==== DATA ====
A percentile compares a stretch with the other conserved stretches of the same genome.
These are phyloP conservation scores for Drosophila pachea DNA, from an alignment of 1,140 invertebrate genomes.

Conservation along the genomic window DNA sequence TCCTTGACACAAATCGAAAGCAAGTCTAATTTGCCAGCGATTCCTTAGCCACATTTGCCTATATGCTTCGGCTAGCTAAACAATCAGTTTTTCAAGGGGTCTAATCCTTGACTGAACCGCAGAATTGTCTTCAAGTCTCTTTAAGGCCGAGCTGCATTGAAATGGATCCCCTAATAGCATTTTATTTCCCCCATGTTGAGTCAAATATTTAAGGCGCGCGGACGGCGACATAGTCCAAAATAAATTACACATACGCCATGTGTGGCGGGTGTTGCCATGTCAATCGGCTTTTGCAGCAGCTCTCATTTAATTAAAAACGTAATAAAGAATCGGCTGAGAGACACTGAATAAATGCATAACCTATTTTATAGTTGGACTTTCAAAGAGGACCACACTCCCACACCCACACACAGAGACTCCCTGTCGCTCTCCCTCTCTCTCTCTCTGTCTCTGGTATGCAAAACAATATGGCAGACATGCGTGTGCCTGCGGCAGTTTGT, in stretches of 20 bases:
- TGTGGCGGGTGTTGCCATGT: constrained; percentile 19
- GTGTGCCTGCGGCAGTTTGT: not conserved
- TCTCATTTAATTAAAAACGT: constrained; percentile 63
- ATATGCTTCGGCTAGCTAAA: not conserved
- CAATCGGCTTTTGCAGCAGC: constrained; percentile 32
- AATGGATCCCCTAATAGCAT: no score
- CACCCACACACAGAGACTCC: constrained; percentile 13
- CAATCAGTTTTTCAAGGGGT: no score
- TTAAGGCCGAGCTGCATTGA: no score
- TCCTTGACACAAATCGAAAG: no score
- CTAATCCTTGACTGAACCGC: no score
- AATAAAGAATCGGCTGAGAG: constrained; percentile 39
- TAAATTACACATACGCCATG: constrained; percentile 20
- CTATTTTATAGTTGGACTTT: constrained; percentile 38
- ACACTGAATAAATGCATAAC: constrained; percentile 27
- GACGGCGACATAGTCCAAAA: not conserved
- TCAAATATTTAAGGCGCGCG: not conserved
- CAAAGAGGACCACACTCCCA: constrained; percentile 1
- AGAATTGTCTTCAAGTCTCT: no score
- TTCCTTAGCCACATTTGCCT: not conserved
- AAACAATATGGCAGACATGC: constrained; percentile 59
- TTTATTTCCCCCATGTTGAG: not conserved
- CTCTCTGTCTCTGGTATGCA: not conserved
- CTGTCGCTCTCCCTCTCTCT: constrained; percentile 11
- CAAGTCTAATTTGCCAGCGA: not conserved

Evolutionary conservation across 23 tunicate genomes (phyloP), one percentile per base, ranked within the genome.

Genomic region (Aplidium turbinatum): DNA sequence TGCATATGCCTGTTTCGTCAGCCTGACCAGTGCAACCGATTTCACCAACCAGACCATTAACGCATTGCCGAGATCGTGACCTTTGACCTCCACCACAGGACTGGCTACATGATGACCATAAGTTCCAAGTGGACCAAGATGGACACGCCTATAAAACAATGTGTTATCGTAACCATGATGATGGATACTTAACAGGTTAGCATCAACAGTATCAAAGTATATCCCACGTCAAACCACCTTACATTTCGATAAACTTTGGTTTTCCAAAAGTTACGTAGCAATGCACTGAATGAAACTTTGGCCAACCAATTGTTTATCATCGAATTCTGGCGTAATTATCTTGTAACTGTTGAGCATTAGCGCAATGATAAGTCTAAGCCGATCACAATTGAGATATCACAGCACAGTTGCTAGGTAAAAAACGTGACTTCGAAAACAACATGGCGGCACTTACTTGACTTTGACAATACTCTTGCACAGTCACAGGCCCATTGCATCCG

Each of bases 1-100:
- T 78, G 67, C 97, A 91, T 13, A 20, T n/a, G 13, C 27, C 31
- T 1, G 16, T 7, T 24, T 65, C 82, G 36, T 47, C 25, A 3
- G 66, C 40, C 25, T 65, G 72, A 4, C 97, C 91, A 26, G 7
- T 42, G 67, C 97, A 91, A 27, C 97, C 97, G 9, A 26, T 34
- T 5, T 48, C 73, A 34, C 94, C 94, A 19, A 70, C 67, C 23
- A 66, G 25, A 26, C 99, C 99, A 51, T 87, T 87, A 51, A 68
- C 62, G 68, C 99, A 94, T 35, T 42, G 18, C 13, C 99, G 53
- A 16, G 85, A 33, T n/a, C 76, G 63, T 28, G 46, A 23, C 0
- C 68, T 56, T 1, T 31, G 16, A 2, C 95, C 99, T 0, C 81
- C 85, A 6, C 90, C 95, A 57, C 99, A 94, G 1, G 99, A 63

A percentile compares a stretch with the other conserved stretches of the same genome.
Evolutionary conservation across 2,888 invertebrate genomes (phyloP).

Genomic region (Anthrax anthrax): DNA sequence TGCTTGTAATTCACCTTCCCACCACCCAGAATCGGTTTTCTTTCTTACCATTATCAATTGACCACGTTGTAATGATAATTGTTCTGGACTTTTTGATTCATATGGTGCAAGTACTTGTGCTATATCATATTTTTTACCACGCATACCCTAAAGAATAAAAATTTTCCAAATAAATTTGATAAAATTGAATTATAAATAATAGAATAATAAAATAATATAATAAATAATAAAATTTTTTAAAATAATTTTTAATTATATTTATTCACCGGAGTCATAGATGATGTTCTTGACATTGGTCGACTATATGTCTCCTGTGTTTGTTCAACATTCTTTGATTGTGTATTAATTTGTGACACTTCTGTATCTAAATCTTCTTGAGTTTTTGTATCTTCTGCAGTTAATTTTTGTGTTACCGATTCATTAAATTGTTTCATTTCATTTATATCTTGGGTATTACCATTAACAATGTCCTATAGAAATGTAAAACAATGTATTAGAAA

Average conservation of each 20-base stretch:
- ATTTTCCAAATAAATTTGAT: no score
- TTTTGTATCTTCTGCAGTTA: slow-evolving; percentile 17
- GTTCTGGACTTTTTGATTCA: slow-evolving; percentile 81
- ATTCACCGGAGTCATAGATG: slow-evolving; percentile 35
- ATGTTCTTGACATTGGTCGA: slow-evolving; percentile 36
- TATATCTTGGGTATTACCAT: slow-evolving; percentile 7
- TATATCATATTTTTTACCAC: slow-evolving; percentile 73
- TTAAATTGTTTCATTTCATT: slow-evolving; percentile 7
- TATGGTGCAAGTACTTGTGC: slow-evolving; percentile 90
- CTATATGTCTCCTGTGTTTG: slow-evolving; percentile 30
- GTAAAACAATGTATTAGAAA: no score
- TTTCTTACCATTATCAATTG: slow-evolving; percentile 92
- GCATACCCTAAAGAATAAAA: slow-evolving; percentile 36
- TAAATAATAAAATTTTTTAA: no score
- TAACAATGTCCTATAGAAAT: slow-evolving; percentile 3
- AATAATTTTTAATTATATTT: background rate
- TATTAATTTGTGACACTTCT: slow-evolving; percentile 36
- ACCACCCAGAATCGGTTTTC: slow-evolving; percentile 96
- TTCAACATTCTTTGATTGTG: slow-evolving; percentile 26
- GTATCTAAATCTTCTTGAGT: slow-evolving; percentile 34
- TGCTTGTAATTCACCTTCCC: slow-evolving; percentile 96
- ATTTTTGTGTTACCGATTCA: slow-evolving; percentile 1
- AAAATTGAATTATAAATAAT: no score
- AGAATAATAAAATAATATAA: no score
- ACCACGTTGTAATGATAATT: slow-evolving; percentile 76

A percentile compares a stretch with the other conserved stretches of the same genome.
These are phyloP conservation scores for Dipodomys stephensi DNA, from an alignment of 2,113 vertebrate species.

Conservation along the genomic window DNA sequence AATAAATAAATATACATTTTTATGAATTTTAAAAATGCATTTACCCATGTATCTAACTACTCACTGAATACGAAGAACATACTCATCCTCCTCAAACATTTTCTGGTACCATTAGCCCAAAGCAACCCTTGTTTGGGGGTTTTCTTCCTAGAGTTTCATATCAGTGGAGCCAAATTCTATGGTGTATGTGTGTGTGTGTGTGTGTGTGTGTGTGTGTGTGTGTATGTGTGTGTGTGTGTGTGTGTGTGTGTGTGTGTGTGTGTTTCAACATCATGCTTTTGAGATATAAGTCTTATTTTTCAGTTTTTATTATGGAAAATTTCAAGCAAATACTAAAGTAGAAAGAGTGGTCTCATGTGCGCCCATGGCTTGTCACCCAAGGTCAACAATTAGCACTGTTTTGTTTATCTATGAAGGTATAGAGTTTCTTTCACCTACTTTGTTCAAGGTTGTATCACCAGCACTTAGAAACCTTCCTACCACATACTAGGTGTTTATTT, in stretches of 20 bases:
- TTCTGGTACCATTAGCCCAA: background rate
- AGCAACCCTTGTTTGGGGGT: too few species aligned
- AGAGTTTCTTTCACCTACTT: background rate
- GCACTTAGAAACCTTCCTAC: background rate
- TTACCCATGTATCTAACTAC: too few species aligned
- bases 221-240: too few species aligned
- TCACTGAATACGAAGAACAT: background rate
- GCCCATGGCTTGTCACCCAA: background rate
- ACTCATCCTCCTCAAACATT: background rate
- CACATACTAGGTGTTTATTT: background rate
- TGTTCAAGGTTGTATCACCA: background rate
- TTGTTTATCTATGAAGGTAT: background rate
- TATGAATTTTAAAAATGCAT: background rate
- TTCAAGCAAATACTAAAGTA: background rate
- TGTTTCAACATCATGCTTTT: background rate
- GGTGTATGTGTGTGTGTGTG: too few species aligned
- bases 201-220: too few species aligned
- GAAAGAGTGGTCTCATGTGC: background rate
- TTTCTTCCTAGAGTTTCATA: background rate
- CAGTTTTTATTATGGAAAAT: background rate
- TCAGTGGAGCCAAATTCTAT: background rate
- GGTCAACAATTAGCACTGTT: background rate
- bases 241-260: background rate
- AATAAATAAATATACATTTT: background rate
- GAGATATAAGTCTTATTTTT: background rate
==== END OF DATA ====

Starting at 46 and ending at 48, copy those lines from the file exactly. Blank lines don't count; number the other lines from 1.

- ATTTTCCAAATAAATTTGAT: no score
- TTTTGTATCTTCTGCAGTTA: slow-evolving; percentile 17
- GTTCTGGACTTTTTGATTCA: slow-evolving; percentile 81